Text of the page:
Hives

Hives are red and sometimes itchy bumps on your skin.

An allergic reaction to a drug or food usually causes them. Allergic reactions cause your body to release chemicals that can make your skin swell up in hives. People who have other allergies are more likely to get hives than other people. Other causes include infections and stress.

Hives are very common. They usually go away on their own, but if you have a serious case, you might need medicine or a shot. In rare cases, hives can cause a dangerous swelling in your airways, making it hard to breathe - which is a medical emergency.

To help prevent hives:
  • Avoid exposure to substances that give you allergic reactions.
  • Do not wear tight-fitting clothing and do not take hot baths or showers just after having hives. These can cause hives to return.

 

When you have an allergic reaction to a substance, your body releases histamine and other chemicals into the blood. This causes itching, swelling, and other symptoms. Hives are a common reaction. Persons with other allergies, such as hay fever, often get hives.

When swelling or welts occur around the face, especially the lips and eyes, it is called angioedema. Swelling can also occur around your hands, feet, and throat.

Many substances can trigger hives, including:

  • Animal dander (especially cats)
  • Insect bites
  • Medicines
  • Pollen
  • Shellfish, fish, nuts, eggs, milk, and other foods

Hives may also develop as a result of:

  • Emotional stress
  • Extreme cold or sun exposure
  • Excessive perspiration
  • Illness, including lupus, other autoimmune diseases, and leukemia
  • Infections such as mononucleosis
  • Exercise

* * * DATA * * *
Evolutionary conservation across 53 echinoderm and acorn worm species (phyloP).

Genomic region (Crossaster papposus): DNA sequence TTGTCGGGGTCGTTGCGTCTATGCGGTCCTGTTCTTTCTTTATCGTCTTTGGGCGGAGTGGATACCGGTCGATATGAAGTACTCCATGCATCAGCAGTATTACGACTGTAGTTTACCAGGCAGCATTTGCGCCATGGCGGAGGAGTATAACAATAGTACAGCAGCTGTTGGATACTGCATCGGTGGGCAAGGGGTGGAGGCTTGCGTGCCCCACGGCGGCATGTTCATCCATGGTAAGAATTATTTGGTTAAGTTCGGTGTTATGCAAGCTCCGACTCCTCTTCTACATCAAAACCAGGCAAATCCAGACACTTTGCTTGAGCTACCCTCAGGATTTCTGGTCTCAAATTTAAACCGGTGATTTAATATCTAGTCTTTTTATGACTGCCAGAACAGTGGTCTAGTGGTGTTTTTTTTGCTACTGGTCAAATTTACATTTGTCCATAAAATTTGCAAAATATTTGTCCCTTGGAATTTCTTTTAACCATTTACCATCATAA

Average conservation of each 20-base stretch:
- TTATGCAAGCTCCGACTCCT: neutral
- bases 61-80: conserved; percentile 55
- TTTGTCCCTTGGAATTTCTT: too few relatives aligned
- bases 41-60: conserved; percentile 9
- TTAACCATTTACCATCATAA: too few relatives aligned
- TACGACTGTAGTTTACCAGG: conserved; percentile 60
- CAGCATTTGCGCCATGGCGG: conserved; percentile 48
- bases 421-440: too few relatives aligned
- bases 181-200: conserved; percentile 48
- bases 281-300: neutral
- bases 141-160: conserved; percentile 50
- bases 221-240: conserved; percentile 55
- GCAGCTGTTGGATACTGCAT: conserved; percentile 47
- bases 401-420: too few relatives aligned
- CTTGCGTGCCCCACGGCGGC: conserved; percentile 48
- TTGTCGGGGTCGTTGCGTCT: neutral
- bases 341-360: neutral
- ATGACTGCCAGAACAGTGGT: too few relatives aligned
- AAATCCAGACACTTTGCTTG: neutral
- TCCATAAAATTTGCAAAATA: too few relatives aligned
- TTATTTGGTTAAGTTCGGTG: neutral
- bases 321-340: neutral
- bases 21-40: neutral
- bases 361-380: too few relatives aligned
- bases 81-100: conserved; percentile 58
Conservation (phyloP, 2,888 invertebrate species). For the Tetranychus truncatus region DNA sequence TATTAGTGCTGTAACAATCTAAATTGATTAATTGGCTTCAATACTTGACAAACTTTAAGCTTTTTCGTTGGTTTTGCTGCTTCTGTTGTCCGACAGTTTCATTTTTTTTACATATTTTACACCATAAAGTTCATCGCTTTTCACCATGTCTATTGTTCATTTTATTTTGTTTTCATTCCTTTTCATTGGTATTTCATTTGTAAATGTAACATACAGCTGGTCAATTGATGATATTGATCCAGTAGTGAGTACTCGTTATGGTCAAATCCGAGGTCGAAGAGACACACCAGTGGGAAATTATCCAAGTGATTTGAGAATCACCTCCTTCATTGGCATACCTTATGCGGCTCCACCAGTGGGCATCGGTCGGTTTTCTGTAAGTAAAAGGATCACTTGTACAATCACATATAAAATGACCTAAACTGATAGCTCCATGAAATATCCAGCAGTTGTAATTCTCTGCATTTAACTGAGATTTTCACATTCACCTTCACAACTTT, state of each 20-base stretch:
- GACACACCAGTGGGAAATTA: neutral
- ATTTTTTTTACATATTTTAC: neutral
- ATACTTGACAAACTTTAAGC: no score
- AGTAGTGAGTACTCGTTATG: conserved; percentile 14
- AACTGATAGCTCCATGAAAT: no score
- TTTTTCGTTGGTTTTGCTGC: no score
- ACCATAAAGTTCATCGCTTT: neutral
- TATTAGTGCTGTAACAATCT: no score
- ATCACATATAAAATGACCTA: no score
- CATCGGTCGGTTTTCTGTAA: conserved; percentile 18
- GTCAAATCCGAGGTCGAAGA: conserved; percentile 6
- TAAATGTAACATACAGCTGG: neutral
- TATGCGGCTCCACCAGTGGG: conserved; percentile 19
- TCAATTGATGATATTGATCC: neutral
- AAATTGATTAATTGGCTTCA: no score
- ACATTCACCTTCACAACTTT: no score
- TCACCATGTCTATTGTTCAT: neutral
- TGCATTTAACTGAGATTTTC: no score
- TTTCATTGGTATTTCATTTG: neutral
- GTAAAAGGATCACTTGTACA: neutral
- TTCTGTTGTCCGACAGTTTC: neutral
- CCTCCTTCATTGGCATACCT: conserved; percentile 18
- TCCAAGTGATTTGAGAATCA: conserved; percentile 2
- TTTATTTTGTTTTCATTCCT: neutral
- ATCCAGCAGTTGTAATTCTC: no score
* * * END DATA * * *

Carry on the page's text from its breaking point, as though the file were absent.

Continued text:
• Exposure to water

Often, the cause of hives is not known.

 

Symptoms of hives may include any of the following:
  • Itching
  • Swelling of the surface of the skin into red- or skin-colored welts (called wheals) with clearly defined edges.
  • Wheals may get bigger, spread, and join together to form larger areas of flat, raised skin. 
  • Wheals can also change shape, disappear, and reappear within minutes or hours.You know you have hives when you press the center of a wheal, it turns white. This is called blanching.

Dermatographism is a type of hives. It is caused by pressure on the skin and results in immediate hives. 

 

Your health care provider can tell if you have hives by looking at your skin.

If you have a history of an allergy, the diagnosis is even clearer.

Sometimes, a skin biopsy or blood tests are done to confirm that you had an allergic reaction, and to test for the substance that caused the allergic response.

 

Treatment may not be needed if the hives are mild. They may disappear on their own.

To reduce itching and swelling:
  • Do not take hot baths or showers.
  • Do not wear tight-fitting clothing, which can irritate the area.
  • Your provider may suggest that you take an antihistamine such as diphenhydramine (Benadryl). Follow your provider's instructions or the package instructions about how to take the medicine.

If your reaction is severe, especially if the swelling involves your throat, you may need an emergency shot of epinephrine (adrenaline) or steroids. Hives in the throat can block your airway, making it difficult to breathe.

 

Hives may be uncomfortable, but they are usually harmless and disappear on their own. In most cases, the exact cause of hives cannot be identified.

When the condition lasts longer than 6 weeks, it is called chronic hives. Often, no cause can be found.